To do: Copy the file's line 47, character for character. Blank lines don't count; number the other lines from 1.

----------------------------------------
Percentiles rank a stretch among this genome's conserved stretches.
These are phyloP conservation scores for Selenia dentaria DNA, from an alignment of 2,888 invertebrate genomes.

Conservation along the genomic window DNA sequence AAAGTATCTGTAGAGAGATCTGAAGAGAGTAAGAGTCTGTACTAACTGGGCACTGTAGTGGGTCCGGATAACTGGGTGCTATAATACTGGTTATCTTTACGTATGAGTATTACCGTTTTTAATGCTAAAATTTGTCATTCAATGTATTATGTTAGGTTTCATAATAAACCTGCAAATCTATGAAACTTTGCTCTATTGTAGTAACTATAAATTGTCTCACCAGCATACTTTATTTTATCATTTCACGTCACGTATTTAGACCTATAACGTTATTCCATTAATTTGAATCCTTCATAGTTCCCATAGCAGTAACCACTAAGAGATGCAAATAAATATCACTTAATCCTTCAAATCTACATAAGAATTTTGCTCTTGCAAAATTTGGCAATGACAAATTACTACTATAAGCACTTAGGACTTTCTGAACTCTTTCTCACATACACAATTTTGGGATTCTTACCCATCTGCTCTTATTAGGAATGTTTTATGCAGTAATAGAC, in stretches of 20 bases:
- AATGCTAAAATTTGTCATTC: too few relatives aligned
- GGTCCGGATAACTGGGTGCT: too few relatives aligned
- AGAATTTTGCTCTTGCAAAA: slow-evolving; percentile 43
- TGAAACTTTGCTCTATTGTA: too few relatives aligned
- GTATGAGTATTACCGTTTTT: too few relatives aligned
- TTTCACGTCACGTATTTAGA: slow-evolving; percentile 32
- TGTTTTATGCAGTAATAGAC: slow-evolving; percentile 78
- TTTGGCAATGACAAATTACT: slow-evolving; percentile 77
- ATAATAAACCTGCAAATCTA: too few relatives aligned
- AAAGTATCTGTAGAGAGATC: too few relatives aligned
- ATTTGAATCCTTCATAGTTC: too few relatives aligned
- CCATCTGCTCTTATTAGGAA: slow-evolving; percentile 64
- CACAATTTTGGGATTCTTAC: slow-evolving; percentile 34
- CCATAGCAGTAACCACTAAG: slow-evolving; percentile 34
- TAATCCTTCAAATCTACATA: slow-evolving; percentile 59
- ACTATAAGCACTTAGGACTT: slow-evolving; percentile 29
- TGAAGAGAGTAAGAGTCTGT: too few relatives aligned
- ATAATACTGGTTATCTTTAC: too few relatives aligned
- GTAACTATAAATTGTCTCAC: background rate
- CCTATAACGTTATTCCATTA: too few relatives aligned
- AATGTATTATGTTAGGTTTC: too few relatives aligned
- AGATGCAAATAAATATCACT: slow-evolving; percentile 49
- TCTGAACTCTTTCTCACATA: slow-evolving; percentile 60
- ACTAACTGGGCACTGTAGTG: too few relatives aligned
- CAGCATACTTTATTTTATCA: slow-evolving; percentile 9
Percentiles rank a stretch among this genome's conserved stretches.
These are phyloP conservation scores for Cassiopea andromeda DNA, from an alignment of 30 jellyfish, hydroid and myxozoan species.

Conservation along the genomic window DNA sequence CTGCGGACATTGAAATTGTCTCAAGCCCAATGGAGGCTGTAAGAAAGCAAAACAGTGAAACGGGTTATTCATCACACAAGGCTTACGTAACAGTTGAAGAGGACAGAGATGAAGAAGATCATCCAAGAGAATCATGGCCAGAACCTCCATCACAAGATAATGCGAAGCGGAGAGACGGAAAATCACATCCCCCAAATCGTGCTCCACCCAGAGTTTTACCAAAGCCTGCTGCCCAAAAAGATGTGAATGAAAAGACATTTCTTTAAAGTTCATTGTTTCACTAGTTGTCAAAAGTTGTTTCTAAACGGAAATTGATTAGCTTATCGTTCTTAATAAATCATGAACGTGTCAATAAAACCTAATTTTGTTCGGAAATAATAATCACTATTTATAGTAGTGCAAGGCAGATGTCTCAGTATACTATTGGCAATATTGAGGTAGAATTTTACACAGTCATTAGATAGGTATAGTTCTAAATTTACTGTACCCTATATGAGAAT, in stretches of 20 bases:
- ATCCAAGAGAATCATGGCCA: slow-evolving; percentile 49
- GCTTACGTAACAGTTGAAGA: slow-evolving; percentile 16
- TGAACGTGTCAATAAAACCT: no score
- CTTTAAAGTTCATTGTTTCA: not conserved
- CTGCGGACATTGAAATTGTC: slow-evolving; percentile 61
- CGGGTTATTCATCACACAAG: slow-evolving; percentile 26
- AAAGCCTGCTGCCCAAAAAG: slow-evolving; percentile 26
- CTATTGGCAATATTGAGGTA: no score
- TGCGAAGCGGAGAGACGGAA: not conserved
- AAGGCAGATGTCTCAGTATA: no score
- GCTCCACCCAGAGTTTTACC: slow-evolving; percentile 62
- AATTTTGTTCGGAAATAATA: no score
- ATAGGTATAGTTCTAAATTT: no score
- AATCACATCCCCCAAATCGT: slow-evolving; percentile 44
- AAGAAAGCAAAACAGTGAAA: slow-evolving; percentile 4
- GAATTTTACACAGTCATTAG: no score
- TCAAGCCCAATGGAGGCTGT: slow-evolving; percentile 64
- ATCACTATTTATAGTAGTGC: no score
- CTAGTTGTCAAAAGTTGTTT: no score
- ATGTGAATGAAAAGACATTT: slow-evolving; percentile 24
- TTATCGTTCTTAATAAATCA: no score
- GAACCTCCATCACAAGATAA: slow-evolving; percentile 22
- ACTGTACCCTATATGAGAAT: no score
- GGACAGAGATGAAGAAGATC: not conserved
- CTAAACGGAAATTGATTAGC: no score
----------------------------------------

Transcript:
- GAATTTTACACAGTCATTAG: no score